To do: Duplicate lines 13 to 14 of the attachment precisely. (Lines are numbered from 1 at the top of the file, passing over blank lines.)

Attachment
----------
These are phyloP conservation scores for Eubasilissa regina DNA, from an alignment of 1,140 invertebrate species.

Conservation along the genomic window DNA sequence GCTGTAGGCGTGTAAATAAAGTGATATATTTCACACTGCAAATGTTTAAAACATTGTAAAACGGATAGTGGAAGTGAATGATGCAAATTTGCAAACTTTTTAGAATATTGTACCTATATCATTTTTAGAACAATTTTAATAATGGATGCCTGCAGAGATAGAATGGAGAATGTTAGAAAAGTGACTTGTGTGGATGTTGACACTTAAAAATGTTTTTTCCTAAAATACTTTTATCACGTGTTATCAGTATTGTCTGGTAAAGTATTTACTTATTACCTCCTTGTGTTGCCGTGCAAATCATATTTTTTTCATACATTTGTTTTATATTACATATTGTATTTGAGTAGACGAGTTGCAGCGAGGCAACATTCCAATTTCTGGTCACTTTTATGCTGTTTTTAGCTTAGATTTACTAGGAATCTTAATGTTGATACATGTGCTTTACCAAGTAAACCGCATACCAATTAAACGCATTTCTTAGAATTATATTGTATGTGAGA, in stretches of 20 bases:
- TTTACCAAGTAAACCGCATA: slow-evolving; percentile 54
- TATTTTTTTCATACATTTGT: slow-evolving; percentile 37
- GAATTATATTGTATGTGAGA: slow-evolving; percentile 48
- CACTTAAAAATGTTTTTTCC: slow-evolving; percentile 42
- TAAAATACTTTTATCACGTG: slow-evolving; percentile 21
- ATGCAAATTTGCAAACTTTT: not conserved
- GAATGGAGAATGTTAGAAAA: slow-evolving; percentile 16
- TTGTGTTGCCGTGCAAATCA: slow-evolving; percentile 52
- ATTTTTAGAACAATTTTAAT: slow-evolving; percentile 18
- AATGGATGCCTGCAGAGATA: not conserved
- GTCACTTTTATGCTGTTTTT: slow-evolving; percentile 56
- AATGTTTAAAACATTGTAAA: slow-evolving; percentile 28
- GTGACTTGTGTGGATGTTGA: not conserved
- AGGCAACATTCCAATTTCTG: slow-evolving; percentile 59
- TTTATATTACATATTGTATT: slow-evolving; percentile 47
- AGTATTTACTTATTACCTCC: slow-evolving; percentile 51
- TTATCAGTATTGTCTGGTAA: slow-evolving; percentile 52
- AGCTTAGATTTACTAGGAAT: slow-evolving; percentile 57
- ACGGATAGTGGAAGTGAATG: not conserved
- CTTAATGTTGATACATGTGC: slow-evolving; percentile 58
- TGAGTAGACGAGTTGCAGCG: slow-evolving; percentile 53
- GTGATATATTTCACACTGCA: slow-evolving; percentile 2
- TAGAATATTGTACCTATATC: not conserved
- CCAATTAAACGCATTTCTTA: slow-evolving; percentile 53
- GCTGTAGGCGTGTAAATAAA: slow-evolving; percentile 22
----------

- GTCACTTTTATGCTGTTTTT: slow-evolving; percentile 56
- AATGTTTAAAACATTGTAAA: slow-evolving; percentile 28